Bouncing back after baby
A Temple-run program helps mothers take control of postpartum weight gain.
A lot changed for Teeah Mccall after she gave birth to her daughter Kristina. Not only did she find herself with a new set of responsibilities as a parent, but she also had to adjust to her post-pregnancy body, which included a few extra pounds.
According to a research study by the Center for Obesity Research (CORE) in the College of Public Health, Mccall is not alone.
The childbearing period is a critical life stage for weight gain and the development of cardiometabolic disease, especially for the nearly three-quarters of African American women who enter pregnancy already overweight or obese.
In an effort to address this issue, researchers in CORE developed a postpartum pilot program called Healthy4Baby, which uses low-cost technology such as text messaging and social media to encourage new mothers to take action aimed at helping them lose weight.
“It’s difficult for African American mothers to find weight loss programs geared toward their needs,” said Sharon J. Herring, MED ’02, lead investigator and associate professor of medicine. “Relatively few weight loss studies have included ethnic minority women, and those that have— even when ‘gold standard’ approaches are used—report less intervention engagement, higher attrition rates and poorer postpartum weight loss outcomes among their African American participants.”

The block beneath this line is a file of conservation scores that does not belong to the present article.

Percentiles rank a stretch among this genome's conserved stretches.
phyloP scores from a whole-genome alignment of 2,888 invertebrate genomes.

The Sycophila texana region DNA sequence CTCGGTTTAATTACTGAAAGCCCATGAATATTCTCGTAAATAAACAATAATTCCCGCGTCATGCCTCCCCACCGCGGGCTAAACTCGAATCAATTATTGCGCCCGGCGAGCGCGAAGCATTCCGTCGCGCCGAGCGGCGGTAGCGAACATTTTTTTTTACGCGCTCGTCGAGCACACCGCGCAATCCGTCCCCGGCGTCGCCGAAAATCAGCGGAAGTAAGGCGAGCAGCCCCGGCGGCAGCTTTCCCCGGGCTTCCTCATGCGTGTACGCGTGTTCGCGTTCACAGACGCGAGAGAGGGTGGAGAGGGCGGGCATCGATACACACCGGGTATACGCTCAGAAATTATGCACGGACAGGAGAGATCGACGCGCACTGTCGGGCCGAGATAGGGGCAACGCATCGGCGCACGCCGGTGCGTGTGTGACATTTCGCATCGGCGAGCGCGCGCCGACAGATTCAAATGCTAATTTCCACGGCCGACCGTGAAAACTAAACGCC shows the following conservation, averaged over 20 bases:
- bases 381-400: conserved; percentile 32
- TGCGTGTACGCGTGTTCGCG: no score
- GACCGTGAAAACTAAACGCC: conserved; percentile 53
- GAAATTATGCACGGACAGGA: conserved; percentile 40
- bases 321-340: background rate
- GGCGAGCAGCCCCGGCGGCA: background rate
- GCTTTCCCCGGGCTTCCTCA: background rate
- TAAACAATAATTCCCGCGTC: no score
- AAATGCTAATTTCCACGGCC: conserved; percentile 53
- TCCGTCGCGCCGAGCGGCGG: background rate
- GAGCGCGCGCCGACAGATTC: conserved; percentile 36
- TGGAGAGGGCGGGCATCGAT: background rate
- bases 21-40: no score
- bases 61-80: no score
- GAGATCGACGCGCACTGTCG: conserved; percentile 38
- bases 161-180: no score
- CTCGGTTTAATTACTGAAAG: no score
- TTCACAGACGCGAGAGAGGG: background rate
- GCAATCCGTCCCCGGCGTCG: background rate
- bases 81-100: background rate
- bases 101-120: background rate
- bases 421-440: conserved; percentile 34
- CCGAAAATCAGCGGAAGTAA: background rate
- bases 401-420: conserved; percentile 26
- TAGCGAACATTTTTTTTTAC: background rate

After joining the 14-week pilot program, Mccall lost more than 20 pounds.
A mix of text messages reminding her to eat healthy and incorporate exercise into her routine, paired with social media communities and telephone calls with a health coach, helped Mccall manage her weight.
And she’s now a peer coach for the program. Mccall is using her experience to coach 13 women who, like her, are looking for ways to lose their postpartum weight and keep it off.
The successful results of the pilot program, published in the Journal of Nutrition Education and Behavior last year, resulted in a $3.6 million, five-year grant from the National Institutes of Health to develop a long-term program called #SnapBack. Through partnerships with the federally funded Women Infant and Children (WIC) food supplement program, #SnapBack hopes to recruit more participants.
“There are a number of challenges women face in the postpartum period when trying to lose weight and maintain a healthy lifestyle,” said co-investigator Chantelle Hart, associate professor in the College of Public Health. “By partnering with WIC and capitalizing on mobile technology, #SnapBack will be able to evaluate a promising community-based program to help women achieve their weight loss goals.”
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